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At Governor Pat McCrory's first press conference a few weeks ago, the governor mentioned that state computer systems are "broken" or not working. While in reality state computers must be working but the governor's choice of words and emphasis that Information Technology - or computer systems - are his number one, on-the-job, concern makes a discussion of state computers a huge topic of discussion. When state leaders say the computer systems (the big ones serving programs like Medicaid and food stamps) aren't working, it's so cryptic because no one, not even the state's computer experts, seem to be 100% sure of what will work when some new computers come online and the "old" computers, currently in operation, are permanently taken offline.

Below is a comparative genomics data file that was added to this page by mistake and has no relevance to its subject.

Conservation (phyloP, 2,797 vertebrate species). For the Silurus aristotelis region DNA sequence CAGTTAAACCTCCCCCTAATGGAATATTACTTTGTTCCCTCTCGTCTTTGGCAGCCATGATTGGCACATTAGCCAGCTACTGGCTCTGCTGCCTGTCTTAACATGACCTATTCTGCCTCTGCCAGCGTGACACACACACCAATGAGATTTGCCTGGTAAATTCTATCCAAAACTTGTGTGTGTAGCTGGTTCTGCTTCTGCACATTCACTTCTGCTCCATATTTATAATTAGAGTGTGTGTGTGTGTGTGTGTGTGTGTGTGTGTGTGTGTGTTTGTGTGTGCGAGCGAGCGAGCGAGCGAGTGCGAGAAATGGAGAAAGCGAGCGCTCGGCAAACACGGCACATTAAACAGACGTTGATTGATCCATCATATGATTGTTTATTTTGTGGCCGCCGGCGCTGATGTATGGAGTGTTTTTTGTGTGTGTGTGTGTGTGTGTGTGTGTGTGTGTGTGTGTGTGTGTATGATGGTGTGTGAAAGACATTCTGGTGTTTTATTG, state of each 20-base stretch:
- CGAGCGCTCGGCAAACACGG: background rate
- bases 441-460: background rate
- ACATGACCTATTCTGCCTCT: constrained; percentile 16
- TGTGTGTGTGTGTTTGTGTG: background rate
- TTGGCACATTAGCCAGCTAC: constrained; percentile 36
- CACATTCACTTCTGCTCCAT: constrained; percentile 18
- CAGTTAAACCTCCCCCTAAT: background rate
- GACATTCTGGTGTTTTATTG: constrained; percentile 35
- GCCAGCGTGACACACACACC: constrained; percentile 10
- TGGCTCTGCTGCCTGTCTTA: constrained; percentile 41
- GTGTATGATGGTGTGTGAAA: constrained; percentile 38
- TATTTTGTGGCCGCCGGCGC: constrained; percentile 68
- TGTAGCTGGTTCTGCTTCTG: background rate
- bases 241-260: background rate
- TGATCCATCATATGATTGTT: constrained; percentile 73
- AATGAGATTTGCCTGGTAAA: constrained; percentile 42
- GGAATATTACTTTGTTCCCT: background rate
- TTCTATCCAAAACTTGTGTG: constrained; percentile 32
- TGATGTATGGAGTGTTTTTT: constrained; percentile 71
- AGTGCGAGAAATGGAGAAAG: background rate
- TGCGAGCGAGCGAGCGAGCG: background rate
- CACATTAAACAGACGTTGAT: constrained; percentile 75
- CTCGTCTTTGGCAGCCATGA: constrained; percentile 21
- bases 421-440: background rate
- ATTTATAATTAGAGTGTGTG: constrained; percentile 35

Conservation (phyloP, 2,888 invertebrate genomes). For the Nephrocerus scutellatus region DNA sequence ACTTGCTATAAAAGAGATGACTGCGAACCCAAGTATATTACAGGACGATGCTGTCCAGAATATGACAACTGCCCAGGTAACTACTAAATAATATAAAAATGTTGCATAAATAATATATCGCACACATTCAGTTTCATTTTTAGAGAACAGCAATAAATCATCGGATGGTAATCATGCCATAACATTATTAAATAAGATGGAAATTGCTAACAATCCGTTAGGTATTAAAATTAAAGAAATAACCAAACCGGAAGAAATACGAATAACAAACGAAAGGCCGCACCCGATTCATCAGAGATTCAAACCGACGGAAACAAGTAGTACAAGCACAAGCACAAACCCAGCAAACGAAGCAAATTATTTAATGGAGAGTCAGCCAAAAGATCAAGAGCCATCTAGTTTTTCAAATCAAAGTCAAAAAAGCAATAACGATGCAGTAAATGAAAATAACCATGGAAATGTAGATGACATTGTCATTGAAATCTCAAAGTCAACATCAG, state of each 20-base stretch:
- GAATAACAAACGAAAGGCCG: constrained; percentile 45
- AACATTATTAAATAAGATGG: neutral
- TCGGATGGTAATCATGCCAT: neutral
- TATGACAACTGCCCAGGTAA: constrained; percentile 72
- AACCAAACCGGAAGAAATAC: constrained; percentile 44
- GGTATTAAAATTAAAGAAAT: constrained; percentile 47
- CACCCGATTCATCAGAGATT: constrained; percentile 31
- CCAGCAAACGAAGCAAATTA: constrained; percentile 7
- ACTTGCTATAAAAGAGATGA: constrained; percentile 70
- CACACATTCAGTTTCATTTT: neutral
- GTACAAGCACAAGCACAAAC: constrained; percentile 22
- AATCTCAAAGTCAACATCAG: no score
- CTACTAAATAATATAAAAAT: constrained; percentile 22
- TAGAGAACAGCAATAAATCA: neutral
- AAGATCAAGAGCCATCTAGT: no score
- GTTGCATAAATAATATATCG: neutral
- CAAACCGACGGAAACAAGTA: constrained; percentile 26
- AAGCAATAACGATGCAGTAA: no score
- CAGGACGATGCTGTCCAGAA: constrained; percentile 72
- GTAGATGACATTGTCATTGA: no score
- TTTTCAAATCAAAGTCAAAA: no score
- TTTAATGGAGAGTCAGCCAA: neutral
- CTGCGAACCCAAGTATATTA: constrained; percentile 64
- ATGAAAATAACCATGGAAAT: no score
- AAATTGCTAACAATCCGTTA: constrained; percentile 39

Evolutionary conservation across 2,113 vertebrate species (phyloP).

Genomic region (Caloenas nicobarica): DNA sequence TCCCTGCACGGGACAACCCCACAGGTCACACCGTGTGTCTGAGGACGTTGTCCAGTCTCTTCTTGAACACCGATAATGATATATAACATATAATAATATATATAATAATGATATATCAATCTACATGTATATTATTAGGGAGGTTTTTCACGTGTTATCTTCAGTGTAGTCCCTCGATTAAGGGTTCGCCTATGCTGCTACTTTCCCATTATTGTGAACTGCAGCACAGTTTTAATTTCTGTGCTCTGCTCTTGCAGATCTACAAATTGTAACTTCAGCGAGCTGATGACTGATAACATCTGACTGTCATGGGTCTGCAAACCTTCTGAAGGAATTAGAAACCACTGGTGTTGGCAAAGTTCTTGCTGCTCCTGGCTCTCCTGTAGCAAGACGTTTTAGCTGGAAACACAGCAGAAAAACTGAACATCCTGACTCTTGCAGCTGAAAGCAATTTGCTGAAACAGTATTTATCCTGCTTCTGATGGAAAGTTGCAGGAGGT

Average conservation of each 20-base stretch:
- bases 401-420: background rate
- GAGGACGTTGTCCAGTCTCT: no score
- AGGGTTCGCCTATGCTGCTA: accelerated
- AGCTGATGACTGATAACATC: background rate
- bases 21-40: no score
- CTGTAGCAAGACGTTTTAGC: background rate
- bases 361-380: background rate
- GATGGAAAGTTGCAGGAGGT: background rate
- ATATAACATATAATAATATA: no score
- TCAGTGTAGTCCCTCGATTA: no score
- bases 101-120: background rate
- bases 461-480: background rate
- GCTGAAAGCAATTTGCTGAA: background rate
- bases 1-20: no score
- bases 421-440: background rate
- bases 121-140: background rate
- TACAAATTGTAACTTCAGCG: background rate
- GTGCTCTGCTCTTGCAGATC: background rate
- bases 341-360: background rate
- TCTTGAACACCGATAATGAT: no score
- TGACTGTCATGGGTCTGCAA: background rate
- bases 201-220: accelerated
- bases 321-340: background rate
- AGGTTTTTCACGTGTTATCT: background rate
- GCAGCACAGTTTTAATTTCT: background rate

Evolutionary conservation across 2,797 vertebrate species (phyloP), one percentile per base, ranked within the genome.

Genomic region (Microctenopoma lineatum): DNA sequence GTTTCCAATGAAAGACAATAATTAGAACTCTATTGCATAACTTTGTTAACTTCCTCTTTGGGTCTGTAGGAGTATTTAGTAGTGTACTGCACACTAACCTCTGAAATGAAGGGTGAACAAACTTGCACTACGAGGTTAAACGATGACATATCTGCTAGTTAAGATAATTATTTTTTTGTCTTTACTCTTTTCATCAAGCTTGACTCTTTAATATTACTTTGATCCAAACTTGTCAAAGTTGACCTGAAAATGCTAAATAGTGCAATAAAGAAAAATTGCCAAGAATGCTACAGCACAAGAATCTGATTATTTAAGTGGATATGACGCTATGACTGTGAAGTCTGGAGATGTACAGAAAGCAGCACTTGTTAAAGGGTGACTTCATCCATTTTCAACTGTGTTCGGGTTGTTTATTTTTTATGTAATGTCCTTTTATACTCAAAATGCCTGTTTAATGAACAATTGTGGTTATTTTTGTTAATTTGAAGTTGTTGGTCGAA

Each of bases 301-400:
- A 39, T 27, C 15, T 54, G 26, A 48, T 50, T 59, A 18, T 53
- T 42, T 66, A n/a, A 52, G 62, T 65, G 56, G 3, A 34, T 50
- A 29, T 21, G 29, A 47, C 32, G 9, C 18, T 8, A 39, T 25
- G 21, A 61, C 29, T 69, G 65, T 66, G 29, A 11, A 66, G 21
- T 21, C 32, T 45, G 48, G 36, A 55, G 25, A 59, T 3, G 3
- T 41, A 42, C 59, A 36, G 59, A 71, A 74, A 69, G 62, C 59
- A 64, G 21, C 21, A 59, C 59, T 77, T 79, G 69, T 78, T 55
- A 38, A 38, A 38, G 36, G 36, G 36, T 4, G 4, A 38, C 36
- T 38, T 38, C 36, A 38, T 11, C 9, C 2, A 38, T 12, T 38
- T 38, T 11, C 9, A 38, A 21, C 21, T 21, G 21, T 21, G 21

Ricky Diaz over at the governor's press office helped me coordinate an interview with Chris Estes, Governor McCrory's handpicked Chief Information Officer for the State of North Carolina. Mr. Estes received a 2013 audit, released by State Auditor Beth Wood, that shows state computer IT leaders can't tell legislators if the efficiency measures being taken in state agencies, in terms of consolidating computer services and improving customer service, have worked. It's a big unknown factor to hear state officials tell it. I wanted to hear what was happening, read the audit and then get some better understanding of the written content. So, along with Chris Estes, I interviewed State Auditor Beth Wood (thanks to Bill Holmes for setting it up). It's not a front burner topic for most North Carolinians...it's computers....but when you go to a government office and they don't work, you realize it. Check out these interviews.
Below is my interview with Chief Information Officer Chris Estes